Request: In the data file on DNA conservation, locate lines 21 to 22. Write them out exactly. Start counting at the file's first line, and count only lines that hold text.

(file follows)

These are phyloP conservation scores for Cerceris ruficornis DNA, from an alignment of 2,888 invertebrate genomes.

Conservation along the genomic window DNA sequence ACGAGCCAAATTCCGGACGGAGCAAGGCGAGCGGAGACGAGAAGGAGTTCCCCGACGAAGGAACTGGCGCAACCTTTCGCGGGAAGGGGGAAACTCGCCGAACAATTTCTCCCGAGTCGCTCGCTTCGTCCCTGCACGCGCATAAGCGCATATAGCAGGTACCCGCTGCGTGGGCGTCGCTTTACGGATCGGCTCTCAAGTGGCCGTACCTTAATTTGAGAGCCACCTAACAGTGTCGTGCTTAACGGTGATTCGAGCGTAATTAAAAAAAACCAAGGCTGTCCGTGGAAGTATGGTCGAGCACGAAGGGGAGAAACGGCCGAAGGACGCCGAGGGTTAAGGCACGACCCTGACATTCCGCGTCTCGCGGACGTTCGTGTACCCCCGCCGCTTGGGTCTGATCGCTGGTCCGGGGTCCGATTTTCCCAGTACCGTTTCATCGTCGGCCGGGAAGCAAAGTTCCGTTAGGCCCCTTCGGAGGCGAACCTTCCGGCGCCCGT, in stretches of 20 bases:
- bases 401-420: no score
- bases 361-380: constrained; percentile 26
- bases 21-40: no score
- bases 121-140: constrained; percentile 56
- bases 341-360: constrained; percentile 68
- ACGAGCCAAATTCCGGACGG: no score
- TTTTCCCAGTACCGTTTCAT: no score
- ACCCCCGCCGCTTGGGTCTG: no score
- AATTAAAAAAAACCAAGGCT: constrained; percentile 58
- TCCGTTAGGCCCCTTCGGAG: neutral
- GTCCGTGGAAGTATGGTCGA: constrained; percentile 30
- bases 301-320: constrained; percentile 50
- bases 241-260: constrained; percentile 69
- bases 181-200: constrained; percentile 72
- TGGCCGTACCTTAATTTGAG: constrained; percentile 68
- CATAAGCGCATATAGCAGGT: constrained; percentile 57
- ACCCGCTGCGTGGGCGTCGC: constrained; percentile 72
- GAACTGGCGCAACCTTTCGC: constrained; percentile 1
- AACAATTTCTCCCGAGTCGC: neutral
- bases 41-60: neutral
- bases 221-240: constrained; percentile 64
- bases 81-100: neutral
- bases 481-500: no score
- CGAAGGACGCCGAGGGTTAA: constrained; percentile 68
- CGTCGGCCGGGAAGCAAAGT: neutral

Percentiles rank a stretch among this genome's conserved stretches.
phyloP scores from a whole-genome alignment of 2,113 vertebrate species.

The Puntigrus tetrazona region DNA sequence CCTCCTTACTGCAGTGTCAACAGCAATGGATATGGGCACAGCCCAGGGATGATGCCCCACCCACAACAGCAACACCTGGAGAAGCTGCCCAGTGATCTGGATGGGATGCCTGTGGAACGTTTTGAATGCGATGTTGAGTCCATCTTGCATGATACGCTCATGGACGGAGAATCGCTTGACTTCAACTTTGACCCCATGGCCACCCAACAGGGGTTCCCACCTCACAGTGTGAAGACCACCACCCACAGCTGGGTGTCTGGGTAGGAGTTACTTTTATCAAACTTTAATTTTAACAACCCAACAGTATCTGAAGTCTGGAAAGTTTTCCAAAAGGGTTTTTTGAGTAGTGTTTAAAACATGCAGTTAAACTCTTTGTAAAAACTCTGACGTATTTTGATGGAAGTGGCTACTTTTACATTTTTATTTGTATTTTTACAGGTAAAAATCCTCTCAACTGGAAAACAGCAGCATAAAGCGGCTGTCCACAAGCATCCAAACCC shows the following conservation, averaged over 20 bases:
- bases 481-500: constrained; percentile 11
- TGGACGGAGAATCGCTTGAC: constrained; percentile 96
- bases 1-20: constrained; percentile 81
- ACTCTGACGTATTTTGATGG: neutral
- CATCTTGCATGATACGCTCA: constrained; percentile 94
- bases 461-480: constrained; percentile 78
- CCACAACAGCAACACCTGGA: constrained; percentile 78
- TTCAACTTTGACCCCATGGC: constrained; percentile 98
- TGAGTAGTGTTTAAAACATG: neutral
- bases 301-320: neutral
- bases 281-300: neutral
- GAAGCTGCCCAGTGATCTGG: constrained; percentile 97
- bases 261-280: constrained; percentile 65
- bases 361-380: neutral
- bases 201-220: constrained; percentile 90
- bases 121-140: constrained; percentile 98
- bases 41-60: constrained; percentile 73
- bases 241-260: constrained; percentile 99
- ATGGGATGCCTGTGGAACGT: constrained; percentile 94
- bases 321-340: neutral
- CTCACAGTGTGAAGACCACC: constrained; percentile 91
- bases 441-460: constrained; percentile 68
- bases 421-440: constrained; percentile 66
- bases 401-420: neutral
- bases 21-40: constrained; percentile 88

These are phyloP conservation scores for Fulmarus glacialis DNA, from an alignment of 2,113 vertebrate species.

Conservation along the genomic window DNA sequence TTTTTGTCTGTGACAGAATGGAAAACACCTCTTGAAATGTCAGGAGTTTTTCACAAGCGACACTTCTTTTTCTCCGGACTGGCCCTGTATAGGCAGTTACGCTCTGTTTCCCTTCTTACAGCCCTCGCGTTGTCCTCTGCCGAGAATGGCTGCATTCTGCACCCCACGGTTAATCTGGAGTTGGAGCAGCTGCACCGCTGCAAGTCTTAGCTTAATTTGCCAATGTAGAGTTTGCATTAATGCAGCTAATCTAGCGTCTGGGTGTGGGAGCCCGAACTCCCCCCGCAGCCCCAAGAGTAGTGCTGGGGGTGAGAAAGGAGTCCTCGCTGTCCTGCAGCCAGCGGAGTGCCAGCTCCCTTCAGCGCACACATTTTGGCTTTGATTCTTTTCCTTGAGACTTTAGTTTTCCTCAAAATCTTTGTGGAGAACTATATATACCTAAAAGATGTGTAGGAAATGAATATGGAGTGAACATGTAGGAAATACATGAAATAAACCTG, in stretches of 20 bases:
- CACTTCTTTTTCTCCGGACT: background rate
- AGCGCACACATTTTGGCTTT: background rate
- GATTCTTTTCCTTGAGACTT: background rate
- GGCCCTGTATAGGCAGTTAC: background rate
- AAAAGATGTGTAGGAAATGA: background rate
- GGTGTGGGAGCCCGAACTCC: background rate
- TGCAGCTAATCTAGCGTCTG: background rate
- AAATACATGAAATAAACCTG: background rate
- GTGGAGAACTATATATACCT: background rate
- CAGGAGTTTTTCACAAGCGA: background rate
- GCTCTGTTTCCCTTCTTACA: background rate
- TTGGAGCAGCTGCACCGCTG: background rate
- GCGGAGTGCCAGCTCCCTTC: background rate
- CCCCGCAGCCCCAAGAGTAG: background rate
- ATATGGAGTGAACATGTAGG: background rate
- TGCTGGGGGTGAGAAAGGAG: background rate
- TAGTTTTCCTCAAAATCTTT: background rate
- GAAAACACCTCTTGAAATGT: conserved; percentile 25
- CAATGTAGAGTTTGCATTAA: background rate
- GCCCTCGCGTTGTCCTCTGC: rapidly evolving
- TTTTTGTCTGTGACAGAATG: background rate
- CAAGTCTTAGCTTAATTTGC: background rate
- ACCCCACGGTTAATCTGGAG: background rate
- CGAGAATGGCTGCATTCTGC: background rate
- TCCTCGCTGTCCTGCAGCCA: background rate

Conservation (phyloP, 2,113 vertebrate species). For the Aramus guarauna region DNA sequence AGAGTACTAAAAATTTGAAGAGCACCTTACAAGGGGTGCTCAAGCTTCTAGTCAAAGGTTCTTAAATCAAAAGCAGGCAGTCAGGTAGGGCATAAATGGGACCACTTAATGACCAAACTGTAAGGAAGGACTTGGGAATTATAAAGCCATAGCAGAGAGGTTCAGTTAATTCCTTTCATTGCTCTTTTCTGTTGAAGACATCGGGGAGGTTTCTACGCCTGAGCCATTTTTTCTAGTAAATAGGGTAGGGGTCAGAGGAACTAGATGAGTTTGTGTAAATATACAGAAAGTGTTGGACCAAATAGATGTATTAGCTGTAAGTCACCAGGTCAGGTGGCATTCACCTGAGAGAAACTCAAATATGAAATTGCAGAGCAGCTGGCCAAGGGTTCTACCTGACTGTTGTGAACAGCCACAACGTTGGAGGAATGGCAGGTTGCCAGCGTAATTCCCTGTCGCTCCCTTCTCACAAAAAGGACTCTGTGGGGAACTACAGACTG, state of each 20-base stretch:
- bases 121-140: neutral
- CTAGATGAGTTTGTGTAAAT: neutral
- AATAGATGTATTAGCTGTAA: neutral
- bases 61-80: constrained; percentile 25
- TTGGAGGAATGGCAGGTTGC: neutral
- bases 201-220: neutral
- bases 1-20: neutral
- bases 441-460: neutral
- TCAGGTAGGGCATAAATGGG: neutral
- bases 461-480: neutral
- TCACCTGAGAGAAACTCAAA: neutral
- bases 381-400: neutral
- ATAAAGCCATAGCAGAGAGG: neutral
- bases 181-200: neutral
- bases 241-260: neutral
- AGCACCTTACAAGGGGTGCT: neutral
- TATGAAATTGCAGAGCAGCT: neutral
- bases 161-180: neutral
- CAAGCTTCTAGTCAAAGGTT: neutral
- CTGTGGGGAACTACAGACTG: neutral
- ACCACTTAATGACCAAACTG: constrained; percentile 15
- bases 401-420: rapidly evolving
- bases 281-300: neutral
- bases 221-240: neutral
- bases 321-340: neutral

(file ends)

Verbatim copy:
- AACAATTTCTCCCGAGTCGC: neutral
- bases 41-60: neutral